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Alberta

Farms in B.C. and Alberta latest to have confirmed outbreaks of avian influenza

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VANCOUVER — The Canadian Food Inspection Agency has confirmed two more outbreaks of avian influenza in small flocks — one in southern British Columbia and the other in southeastern Alberta.

A statement from the agency says the H5N1 strain of highly pathogenic avian influenza was identified Saturday in the flock in Cypress County, Alta., and on Sunday among birds in the Regional District of Okanagan-Similkameen in B.C.

The B.C. case came one day after 4,000 turkeys on a Fraser Valley farm were due to be euthanized as avian flu was verified last week on two commercial poultry farms in B.C.’s poultry producing hub of Abbotsford.

Data from the food inspection agency shows the outbreak is the 12th recorded in B.C. since the province’s first case on April 13.

The infection in Cypress County, near Medicine Hat, is the 29th in Alberta but the first in more than a week.

The agency warns that the so-called bird flu is spreading globally and outbreaks have been confirmed in every province except Prince Edward Island.

However, only B.C., Alberta, Saskatchewan, Ontario and Quebec have recorded new cases in May.

Poultry owners are being advised to use strict infection control measures and to take precautions to keep their flocks separate, secure and unable to mix with wild birds, which are believed to be carrying the virus.

A wildlife centre in central Alberta said last week that it was caring for four young foxes that likely picked up avian flu after eating carcasses of birds that died of the illness, and there was concern more scavengers could become ill.

The food inspection agency said no human cases of avian flu have been detected.

This report by The Canadian Press was first published May 24, 2022.

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Alberta

From Cafe Owner to Political Activist at the heart of the Alberta Prosperity Project

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The COVID pandemic has turned Central Alberta Cafe Owner Chris Scott into nothing short of a lightning rod.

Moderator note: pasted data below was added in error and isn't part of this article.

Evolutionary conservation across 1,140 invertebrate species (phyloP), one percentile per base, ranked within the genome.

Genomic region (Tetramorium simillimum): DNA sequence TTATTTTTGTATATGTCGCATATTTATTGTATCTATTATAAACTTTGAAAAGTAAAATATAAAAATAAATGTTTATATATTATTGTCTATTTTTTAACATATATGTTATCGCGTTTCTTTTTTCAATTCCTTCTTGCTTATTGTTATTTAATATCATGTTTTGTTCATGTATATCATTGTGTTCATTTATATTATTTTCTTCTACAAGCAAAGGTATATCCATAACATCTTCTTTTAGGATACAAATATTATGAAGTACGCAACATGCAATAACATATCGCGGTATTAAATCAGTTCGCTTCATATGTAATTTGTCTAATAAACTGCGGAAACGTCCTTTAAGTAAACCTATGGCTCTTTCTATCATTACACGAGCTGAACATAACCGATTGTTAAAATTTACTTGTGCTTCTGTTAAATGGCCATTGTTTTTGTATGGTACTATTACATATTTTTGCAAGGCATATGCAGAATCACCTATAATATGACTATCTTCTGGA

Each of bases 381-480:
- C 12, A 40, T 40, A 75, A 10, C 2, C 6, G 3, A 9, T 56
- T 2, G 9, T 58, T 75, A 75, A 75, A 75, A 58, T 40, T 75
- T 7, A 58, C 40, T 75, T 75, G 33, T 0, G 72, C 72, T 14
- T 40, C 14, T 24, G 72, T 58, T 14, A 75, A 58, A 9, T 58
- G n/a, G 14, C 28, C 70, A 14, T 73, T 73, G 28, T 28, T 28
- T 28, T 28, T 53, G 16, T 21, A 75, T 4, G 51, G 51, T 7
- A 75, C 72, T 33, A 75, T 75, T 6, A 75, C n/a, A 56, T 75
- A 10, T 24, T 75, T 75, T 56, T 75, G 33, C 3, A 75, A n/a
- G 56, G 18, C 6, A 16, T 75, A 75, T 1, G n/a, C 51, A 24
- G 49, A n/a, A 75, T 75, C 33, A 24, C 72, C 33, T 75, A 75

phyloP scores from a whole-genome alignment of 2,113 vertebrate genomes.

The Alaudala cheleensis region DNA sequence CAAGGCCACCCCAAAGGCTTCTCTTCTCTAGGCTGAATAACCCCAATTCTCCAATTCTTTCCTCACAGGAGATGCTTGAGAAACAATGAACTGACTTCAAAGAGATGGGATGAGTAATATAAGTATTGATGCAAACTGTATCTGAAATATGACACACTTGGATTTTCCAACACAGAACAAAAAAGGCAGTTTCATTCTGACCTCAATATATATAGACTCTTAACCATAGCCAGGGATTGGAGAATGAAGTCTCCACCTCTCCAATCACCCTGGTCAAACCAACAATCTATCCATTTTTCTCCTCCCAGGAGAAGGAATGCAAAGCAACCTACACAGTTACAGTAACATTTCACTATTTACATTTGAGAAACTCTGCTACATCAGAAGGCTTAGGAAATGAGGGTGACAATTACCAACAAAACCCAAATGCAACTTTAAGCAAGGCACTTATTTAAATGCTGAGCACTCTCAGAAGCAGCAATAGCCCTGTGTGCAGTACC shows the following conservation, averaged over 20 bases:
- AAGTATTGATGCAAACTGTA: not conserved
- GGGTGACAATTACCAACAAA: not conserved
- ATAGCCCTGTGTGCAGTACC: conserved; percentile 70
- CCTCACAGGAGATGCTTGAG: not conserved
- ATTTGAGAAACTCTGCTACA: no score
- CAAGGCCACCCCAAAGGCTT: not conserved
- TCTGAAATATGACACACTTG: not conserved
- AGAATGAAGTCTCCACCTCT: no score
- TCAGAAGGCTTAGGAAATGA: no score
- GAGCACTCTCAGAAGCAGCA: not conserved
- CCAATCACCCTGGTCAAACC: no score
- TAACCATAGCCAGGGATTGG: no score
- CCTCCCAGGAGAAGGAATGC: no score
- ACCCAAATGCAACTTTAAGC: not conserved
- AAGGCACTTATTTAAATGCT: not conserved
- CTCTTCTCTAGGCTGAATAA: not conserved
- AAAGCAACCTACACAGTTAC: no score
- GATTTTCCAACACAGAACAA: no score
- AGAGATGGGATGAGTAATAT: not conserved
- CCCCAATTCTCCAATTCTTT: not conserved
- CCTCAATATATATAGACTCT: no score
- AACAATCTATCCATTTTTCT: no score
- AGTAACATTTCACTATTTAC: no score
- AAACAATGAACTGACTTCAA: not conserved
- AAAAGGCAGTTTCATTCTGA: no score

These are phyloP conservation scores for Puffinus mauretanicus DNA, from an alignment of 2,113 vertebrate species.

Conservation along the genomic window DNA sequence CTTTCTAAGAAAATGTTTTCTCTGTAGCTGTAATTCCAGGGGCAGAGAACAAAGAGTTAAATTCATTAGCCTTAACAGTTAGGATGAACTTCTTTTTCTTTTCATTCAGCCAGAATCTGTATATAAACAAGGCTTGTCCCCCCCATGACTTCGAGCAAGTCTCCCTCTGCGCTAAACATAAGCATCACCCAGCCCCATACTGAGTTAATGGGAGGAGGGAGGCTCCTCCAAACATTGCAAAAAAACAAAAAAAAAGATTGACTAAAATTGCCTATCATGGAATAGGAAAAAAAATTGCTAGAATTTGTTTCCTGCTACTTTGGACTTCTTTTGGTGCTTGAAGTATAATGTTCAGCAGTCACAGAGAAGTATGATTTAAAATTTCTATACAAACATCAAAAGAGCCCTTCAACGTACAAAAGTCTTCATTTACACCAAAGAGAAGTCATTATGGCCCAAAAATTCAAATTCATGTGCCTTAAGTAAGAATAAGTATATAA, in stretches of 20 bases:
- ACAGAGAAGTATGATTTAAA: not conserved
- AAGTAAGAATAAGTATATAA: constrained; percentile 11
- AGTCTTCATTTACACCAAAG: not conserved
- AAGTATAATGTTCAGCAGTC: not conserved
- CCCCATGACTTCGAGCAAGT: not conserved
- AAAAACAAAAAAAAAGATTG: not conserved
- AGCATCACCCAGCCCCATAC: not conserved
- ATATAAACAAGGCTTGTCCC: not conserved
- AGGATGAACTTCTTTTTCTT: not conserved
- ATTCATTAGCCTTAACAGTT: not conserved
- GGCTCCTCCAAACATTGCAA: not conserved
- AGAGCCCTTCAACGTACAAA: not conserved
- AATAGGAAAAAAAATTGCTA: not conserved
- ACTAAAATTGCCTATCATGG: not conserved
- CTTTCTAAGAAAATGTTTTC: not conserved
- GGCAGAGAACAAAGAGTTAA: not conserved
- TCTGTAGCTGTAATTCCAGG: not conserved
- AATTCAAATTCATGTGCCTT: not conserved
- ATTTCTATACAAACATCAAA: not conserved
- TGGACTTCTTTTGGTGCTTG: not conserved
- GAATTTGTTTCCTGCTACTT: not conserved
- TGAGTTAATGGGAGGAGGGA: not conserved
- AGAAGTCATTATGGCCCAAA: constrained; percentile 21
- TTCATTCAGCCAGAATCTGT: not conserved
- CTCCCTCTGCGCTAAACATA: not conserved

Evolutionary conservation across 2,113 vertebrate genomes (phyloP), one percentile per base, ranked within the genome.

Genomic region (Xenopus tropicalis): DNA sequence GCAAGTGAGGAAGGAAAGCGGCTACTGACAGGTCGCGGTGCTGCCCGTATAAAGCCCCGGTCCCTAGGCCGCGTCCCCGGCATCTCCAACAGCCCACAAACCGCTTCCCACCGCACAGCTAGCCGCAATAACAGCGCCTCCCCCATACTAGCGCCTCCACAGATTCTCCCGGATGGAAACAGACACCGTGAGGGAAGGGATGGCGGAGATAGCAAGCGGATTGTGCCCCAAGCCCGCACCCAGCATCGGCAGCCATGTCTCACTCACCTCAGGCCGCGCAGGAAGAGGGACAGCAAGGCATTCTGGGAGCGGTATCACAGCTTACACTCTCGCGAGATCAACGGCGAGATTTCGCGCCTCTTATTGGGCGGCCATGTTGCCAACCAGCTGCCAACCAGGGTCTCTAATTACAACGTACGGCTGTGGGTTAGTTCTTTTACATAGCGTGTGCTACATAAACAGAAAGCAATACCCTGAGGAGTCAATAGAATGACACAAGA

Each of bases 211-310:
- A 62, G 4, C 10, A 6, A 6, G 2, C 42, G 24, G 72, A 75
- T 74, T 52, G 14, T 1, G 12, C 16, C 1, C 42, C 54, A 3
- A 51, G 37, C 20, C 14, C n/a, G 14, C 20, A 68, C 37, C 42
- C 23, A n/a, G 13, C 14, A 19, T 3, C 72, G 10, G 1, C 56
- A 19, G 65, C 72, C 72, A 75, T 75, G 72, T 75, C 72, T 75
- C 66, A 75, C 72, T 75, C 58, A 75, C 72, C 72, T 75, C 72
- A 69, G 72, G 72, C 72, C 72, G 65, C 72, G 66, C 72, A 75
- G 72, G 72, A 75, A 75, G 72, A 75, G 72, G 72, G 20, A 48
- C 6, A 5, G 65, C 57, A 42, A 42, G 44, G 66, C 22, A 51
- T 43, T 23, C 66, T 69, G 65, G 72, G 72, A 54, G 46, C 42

Many business owners grumbled and suffered through a couple years of mayhem due to wave after wave of COVID and the various restrictions affecting day to day operations.  Where most business owners zigged, Scott, as they say… zagged.

Chances are you know something about his story as he’s been in the news and seemingly on a never ending speaking tour ever since this all started.

You likely won’t be surprised to know Chis Scott is still operating his cafe, still facing court charges, and heavily involved in trying to influence Alberta politicians.

No matter what side of this discussion you fall on, no matter what you think of the business owners, doctors, and religious leaders who stood in defiance of covid restrictions, this conversation will help you understand where those who have emerged as leaders of those who stood up to the health restrictions are putting their attention in the summer of 2022.

If you’re interesting in learning more about the Alberta Prosperity Project.

If you’re interested in WS Full Steam Ahead

 

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Alberta

Voting deadline looms in race to replace Jason Kenney as Alberta UCP leader, premier

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EDMONTON – It’s deadline day to buy $10 Alberta United Conservative Party memberships to vote for the next leader and premier.

The party is accepting drop offs by 5 p.m. and online memberships until midnight.

The party will then go through the memberships and confirm information and expects to have the final tally ready in two weeks or so.

Seven candidates are on the ballot seeking to replace Premier Jason Kenney in the party’s top job.

Kenney announced in May he was quitting after receiving a lukewarm 51 per cent support in a party leadership review.

The next key date in the race is the second debate, slated for Aug. 30 in Edmonton.

The candidates have been proposing a range of policy ideas from health care to education reform, but the focus of debate has been on how to leverage Alberta’s relationship with the federal government to get a better deal in areas such as equalization.

This report by The Canadian Press was first published Aug. 12, 2022.

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